At first, Mia is confused about how to react and oscillates between reciprocating Conor’s affection (which seems sincere) and flatly rejecting him. There’s a brilliant scene in which Conor takes the whole family to some marshes and catches a fish. Mia’s mother and sister cower on the bank but Mia bravely follows Conor into the water. She cuts her foot in the process and Conor carries her back to the car, but the warm atmosphere quickly reverts to something unbearably tense.
Arnold establishes a sort of grim inevitability to her narrative arc. She’s not in the least bit subtle in establishing the erotic tension between Conor and Mia and it’s hardly a great plot spoiler to reveal that, after a night of heavy drinking, they end up having rather sordid sex. I’m a little agnostic as to whether this inevitability heightens the sense of claustrophobia or whether it actually undercuts the drama. Either way, I can’t help feeling the film suffers a little for occasionally resorting to arthouse cliche. The use of slow motion and heavy breathing on the soundtrack whenever Conor and Mia are in close proximity seems a little simplistic. It risks glamorising the transgression, of which Conor is painfully aware, but which Mia does not recognise until it is too late.
The relationship, of course, is actually a good deal more complicated than this crass eroticism suggests. Mia desperately needs a father figure, and ends up conflating this in her own mind with sexual attraction. Following their encounter, and Conor’s predictable abrupt departure, the film shifts gear as Mia delves for more information, uncovering some shocking truths and, in one brilliant moment at a ‘dance’ audition, finding a real sense of integrity and self belief. This, combined with the escape at the end of the film (whether temporary or permanent) demonstrates Arnold’s essential optimism, and provides a much needed glimmer of hope in an otherwise bleak landscape.
At one point towards the end, it looks like the film might drift into ‘Red Road’ style revenge territory. Thankfully, Arnold holds back brilliantly, merely flirting with this theme in a manner which is entirely in keeping with Mia’s character. During this sequence, she ratchets up the tension and very quickly removes it – a sure sign that she has many more mature films to come.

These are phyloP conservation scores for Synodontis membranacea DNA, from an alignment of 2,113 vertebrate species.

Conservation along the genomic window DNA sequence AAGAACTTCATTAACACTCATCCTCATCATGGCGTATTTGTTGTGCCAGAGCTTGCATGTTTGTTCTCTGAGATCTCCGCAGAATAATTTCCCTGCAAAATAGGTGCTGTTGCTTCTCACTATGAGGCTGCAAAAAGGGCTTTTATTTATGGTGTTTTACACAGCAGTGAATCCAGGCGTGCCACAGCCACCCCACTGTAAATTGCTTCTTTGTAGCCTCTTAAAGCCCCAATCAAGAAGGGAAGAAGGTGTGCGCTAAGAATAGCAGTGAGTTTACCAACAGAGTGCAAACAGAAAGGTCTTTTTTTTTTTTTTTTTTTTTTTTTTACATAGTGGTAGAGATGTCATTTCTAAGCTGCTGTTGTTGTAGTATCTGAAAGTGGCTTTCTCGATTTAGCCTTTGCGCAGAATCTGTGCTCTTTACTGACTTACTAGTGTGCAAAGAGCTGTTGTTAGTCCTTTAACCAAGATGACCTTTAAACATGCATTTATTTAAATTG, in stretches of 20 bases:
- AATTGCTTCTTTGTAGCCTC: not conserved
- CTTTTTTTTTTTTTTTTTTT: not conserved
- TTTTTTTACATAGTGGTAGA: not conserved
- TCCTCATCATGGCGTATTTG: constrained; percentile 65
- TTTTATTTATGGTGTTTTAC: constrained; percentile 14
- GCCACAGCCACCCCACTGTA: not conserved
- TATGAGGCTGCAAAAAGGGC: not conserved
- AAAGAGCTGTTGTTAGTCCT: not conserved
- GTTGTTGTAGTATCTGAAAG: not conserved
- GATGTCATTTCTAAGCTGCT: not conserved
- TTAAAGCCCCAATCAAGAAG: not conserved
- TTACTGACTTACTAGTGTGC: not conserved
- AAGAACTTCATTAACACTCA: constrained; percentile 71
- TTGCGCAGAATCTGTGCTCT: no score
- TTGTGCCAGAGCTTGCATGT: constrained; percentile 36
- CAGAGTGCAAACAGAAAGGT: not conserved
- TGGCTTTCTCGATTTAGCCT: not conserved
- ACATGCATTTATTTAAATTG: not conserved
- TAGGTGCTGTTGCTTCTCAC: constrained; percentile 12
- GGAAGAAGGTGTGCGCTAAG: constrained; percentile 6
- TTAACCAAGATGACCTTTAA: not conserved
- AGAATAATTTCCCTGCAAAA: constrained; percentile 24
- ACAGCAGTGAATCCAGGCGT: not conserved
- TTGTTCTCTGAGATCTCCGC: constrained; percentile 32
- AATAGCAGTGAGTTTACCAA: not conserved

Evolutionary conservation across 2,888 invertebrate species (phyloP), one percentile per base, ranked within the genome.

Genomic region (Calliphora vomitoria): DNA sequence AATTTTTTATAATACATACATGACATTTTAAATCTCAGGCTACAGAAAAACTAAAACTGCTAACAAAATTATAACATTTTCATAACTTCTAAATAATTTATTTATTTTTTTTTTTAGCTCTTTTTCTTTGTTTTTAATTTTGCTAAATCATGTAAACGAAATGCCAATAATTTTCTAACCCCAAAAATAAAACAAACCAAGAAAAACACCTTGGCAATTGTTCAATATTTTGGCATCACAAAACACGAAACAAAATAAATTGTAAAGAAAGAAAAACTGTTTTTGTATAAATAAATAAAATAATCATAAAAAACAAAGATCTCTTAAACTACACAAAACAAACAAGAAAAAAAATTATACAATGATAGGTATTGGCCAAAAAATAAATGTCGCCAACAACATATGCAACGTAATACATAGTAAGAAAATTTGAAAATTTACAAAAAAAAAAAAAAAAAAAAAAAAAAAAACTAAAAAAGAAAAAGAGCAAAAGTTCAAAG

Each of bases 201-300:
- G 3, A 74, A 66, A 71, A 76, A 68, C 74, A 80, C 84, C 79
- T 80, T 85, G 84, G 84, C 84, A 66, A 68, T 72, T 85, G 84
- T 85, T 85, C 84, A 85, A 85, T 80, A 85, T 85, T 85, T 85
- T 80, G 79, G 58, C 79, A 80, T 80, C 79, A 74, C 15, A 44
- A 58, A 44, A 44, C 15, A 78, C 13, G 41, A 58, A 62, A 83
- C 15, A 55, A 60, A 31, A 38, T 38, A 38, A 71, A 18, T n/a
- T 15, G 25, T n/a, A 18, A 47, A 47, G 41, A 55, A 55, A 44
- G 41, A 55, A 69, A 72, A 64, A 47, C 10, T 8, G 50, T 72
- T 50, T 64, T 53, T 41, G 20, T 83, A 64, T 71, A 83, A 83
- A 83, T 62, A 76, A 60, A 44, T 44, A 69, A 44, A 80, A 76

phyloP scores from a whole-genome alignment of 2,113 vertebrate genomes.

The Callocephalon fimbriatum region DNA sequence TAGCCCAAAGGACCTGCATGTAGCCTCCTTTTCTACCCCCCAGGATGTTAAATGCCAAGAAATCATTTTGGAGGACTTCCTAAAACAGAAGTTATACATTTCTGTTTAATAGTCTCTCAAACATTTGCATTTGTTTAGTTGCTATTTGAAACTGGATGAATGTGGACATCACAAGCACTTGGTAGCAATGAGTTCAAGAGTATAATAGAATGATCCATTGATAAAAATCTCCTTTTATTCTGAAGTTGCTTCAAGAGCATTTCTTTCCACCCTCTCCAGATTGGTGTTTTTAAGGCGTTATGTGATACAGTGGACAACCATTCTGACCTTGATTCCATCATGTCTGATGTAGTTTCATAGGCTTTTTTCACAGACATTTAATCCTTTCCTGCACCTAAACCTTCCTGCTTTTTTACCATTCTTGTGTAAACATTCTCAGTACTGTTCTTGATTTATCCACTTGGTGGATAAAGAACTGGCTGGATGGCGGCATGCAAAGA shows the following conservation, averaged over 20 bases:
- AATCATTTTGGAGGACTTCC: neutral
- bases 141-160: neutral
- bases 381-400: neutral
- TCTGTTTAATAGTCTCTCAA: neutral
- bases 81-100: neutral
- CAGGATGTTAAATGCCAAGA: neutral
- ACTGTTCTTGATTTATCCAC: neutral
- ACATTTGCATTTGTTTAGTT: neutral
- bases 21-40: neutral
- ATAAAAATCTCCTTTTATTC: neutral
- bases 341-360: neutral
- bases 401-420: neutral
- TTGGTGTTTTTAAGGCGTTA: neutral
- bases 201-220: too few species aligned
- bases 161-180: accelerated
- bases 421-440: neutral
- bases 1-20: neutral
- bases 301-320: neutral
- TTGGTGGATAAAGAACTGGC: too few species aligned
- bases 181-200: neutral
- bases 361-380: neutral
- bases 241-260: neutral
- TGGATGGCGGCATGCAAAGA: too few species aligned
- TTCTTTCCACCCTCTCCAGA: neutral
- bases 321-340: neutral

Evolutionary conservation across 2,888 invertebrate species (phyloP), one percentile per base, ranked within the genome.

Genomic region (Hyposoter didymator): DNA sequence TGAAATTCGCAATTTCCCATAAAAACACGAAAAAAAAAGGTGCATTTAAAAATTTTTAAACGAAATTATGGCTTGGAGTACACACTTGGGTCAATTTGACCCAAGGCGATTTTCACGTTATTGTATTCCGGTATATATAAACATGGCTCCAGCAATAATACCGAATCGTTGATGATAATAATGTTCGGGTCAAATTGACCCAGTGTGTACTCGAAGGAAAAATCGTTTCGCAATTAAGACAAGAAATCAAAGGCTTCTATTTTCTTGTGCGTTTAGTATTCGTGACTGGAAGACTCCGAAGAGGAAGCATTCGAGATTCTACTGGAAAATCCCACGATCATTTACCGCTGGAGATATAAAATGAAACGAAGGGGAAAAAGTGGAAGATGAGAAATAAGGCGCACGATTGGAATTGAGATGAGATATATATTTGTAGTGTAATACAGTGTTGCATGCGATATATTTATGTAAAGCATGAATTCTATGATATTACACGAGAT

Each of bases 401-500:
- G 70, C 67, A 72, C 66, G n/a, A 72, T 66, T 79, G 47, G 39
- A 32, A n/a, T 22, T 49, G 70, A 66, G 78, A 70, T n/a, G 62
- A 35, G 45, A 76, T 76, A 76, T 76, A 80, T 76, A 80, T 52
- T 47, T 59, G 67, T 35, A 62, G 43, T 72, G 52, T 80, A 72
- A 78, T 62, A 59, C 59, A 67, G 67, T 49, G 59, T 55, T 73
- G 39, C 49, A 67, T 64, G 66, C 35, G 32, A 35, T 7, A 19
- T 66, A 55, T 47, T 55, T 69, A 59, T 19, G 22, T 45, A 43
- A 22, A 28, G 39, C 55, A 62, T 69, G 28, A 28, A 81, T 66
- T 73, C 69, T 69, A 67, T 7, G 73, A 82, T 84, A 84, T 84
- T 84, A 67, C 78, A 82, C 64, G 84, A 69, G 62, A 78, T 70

‘Fish Tank’ is not, as some have suggested, a masterpiece. If we are rash in bestowing good films with such status, then we are doing a disservice both to audiences and to cinema. There are clear flaws – from the aforementioned stylistic stereotypes to some parts being a little underwritten. What it is though is an extremely promising and confident work, more controlled and communicative than its predecessor, which proves that there is still great space for expression in the field of social realism.
Young director Antonio Campos is arguably emerging as something of a Stateside counterpart to Arnold. He caused something of a stir with his short film ‘Buy It Now!’, about a teenage girl auctioning her virginity on ebay. With ‘Afterschool’, he has crafted one of the year’s more eye-catching and acclaimed features, albeit one that wears its influences proudly on its sleeve. With its preoccupation with video and high levels of tension, ‘Afterschool’ has been compared with Michael Haneke’s ‘Hidden’, although the ghostly school corridors of Gus Van Sant’s ‘Elephant’ may have exerted an even greater influence. Campos has at least had the grace to develop his own affectations – much of ‘Afterschool’ is framed in a very unconventional manner, leaving heads and faces curiously out of shot.